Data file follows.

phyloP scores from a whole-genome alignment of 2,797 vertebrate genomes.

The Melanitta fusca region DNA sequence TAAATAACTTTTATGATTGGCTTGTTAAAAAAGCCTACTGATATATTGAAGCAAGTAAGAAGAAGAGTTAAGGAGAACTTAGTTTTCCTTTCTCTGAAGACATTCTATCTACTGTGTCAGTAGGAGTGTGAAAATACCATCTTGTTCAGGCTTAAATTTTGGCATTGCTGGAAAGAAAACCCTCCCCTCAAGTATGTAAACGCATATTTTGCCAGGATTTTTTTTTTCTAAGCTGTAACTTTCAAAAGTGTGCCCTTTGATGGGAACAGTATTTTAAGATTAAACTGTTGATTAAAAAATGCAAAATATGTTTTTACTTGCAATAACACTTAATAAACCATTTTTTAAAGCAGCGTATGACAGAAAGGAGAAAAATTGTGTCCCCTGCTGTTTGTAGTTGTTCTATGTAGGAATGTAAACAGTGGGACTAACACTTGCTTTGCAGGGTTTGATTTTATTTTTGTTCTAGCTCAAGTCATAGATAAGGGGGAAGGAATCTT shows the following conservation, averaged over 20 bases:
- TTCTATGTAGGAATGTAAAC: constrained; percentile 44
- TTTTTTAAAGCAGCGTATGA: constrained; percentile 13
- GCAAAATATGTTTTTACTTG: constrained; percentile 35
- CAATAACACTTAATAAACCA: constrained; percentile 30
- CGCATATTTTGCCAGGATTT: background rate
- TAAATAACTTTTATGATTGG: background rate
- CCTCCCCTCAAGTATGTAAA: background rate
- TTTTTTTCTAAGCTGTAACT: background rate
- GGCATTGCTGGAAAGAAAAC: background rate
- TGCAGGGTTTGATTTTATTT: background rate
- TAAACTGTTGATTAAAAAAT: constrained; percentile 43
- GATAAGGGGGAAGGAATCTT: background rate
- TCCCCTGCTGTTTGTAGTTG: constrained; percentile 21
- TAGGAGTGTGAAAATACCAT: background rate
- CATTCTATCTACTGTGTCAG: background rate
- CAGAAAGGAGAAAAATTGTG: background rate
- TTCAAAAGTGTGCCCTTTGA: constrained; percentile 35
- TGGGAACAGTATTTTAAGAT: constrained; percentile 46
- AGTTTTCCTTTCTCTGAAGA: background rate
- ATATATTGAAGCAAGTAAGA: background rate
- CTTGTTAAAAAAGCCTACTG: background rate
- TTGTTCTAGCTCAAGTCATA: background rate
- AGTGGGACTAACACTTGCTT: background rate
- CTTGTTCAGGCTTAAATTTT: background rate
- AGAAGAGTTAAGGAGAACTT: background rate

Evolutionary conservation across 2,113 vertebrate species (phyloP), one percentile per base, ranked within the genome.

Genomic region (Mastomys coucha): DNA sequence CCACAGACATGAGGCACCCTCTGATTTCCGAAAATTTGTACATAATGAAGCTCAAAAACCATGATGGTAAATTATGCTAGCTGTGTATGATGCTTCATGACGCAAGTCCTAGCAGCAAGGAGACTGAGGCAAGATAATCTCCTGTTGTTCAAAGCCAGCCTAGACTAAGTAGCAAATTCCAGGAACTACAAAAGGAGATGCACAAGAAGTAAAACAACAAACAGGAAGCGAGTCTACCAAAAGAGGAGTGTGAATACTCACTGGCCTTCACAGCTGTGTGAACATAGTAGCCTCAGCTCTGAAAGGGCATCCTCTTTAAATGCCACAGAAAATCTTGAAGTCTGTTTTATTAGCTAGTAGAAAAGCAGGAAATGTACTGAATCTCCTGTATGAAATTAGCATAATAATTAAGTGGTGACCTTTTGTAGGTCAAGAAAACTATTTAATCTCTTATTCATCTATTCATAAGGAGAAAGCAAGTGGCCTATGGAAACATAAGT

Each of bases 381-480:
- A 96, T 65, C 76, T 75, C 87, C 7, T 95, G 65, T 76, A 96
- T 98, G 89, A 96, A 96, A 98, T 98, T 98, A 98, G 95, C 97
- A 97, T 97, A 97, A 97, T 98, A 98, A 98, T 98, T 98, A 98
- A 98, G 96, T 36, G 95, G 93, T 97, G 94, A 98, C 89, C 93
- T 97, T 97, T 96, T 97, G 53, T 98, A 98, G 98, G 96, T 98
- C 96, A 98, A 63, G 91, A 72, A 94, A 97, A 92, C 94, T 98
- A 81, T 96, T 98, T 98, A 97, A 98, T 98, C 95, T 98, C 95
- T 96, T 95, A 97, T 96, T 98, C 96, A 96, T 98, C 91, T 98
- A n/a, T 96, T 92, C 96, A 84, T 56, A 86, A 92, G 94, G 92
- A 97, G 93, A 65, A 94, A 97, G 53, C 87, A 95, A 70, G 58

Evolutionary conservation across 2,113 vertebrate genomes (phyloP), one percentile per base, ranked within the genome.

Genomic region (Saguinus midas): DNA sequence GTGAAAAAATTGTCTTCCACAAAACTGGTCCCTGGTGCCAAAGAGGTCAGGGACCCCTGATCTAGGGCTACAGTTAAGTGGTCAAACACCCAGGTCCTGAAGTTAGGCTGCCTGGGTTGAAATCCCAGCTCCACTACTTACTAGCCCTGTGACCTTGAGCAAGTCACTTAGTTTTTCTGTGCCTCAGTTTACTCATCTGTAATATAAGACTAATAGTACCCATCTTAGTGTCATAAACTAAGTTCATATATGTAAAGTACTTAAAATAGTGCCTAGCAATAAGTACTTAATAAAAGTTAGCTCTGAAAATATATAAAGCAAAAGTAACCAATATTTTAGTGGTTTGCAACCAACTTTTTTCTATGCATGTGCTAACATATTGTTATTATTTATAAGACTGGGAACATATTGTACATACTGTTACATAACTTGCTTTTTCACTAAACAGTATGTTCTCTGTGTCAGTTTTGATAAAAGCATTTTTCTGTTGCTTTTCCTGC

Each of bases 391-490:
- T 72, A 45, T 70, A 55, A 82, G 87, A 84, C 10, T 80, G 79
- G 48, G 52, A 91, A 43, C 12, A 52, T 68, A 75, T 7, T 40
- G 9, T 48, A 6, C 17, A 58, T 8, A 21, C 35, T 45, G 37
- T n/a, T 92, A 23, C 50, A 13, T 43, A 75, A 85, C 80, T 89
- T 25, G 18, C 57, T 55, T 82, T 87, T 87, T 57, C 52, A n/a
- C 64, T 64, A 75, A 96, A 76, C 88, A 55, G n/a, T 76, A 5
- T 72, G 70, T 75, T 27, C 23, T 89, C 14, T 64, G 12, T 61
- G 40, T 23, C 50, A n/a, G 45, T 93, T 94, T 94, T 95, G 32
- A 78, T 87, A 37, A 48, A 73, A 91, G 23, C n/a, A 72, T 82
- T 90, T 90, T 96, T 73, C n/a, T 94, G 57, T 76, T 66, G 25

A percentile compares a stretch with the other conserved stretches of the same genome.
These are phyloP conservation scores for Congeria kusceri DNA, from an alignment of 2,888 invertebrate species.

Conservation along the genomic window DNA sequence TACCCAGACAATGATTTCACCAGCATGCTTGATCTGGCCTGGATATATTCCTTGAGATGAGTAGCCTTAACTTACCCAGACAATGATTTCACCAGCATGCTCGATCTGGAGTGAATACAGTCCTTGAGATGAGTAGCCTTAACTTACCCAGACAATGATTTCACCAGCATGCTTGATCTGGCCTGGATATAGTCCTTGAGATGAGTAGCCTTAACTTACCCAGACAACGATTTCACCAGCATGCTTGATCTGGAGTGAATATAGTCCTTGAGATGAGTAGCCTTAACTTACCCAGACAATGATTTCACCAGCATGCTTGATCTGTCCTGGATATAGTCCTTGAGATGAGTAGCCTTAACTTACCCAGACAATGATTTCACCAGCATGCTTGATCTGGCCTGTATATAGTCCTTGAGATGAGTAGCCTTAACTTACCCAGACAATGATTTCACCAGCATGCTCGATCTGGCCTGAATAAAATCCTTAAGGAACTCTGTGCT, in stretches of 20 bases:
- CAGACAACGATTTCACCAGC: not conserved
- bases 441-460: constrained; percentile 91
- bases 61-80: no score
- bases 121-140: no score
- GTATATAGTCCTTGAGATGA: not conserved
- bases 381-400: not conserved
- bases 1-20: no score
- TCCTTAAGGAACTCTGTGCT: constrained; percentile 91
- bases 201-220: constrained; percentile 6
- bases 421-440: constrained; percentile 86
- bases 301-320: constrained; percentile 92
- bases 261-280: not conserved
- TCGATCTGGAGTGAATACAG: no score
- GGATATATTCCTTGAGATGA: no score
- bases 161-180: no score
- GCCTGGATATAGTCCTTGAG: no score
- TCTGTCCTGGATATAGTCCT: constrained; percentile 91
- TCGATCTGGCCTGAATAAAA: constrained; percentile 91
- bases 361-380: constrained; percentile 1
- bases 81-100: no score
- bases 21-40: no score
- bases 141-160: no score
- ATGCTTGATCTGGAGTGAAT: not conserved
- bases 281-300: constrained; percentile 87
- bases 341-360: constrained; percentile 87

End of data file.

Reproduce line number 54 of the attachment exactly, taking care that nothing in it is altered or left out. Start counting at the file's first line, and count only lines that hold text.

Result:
A percentile compares a stretch with the other conserved stretches of the same genome.